Tag Archive | "London Criminal Courts Solicitors’ Association"

Review into racial bias in the criminal justice system


Last January the Labour MP for Tottenham, David Lammy, was asked by David Cameron to head a new government review into discrimination against black and ethnic minority people (BAME) in the criminal justice system.

Cameron said: “If you’re black, you’re more likely to be in a prison cell than studying at a top university. And if you’re black, it seems you’re more likely to be sentenced to custody for a crime than if you’re white. We should investigate why this is and how we can end this possible discrimination.” He said the review would address “possible sentencing and prosecutorial disparity”.

Introducing the review, Lammy said: “We know that there is disproportionate representation in the criminal justice system – the question is why. Over the course of the next year my review will search for those answers, starting with an open call for evidence to get to grips with the issues at hand.

“There is clearly an urgent need for progress to be made in this area, and the evidence received through this consultation will be crucial in identifying areas where real change can achieved.”

The review will address issues arising from the CPS involvement onwards, including the court system, in prisons and during rehabilitation in the wider community, to identify areas for reform and examples of good practice from the UK and beyond. There would be a consultation exercise. Offenders, suspects and victims were urged to share their experience of possible racial bias in the criminal justice system.

Questions in the consultation would include why respondents think black defendants are more likely to be found guilty by a jury, face custodial sentences and report a worse experience in prison than white defendants. Despite making up just 14% of the population of England and Wales, BAME individuals currently make up over a quarter of prisoners. Those who are found guilty are more likely to receive custodial sentences than white offenders.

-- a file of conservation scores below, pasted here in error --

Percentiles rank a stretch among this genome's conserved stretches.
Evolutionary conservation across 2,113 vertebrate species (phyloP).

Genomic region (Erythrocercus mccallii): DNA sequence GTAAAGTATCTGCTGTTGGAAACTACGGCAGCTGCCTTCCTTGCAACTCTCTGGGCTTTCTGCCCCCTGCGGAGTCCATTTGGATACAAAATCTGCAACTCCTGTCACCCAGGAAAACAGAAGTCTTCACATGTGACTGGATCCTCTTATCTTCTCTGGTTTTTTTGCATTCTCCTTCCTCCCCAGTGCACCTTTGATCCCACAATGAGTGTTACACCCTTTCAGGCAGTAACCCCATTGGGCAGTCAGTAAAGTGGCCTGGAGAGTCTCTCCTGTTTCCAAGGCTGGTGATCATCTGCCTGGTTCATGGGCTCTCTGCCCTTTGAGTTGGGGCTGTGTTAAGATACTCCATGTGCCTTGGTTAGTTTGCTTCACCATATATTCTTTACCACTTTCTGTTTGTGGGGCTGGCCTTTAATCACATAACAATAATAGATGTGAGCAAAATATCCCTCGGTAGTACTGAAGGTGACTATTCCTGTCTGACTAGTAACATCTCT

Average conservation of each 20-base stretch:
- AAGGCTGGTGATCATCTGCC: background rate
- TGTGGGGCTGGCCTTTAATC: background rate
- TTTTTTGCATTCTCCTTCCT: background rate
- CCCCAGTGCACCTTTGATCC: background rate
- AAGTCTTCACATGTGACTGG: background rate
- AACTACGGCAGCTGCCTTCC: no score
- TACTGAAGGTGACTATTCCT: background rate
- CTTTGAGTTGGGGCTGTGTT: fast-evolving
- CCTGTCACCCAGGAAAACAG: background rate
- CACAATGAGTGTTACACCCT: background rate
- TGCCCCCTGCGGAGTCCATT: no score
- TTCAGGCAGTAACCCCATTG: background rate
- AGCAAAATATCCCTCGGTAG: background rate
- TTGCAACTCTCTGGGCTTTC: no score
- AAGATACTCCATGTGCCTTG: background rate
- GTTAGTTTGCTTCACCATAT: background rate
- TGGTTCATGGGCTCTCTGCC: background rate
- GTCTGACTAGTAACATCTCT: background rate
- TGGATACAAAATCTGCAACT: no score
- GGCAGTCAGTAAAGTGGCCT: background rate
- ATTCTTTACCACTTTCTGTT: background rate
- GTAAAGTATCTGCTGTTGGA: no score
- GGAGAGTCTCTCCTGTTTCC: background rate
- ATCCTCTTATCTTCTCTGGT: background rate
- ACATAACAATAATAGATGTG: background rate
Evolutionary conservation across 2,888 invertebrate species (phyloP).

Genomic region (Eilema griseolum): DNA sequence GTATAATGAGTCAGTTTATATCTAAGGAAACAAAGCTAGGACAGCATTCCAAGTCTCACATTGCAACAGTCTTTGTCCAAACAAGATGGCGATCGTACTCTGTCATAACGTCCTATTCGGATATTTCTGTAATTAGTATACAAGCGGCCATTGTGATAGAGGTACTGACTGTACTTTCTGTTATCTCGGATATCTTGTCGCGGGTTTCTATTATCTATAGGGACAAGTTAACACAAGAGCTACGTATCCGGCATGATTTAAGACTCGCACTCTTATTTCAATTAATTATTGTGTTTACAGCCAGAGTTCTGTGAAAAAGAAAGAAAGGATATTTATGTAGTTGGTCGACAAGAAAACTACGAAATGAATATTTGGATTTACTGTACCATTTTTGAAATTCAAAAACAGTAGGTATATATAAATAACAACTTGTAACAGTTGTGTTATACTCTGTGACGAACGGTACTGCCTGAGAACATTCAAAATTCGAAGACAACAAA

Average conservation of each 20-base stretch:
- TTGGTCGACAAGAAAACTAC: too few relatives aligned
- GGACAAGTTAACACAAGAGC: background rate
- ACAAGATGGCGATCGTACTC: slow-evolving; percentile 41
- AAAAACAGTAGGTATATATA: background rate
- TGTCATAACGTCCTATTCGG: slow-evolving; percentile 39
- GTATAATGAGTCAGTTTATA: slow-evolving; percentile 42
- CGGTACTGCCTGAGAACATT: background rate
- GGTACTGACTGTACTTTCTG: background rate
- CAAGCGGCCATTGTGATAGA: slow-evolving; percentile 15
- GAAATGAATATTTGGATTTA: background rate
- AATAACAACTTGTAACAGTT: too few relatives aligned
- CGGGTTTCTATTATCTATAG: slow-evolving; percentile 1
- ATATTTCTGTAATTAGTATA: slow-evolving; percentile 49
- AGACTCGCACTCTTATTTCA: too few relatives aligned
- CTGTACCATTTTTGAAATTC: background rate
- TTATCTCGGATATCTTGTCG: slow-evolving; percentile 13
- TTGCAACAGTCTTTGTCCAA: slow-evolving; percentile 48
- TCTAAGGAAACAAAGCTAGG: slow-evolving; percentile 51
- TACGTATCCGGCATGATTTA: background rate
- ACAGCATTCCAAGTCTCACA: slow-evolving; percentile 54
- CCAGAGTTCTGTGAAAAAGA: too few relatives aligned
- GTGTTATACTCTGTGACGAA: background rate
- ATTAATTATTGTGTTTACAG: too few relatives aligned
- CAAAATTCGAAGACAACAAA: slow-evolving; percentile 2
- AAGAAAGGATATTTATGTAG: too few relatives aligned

Latest figures also show that BAME people make up a disproportionate amount of Crown Court defendants (24%), and those who are found guilty are more likely to receive custodial sentences than white offenders (61% compared to 56%).

The call for evidence closed six weeks ago, with more than 300 responses from groups and individuals in the criminal justice system.

Although the final report is not due until next summer, Lammy has determined to focus much of his report on the makeup of the judiciary, where 5% of members are from a BAME background. He said: “It is definitely the case there are some areas of criminal justice where there is a significant amount of ethnic minority lawyers. They are just not making their way to the judiciary. There are barriers [to applying] or they are not successful when they do apply.

“Relative to other professions, we have in our country a bank of BAME lawyers. What we have not seen is progress to the bench. That is what I want to look at very closely.”

Greg Foxsmith, president of the London Criminal Courts Solicitors’ Association, said: “For years we have acknowledged the problem of convert or subliminal discrimination. The challenge for Lammy and for all of us in the justice system is to find a way that actually tackles the problem, and ensures that justice is not just blind, but colour-blind, providing equality of outcome for all.”

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New legal aid contracts


Criminal defence solicitors will find out this week from the Legal Aid Agency if their firms have won one of a reduced number of contracts to provide 24-hour cover at police stations or whether they are among the 500 expected to go out of business.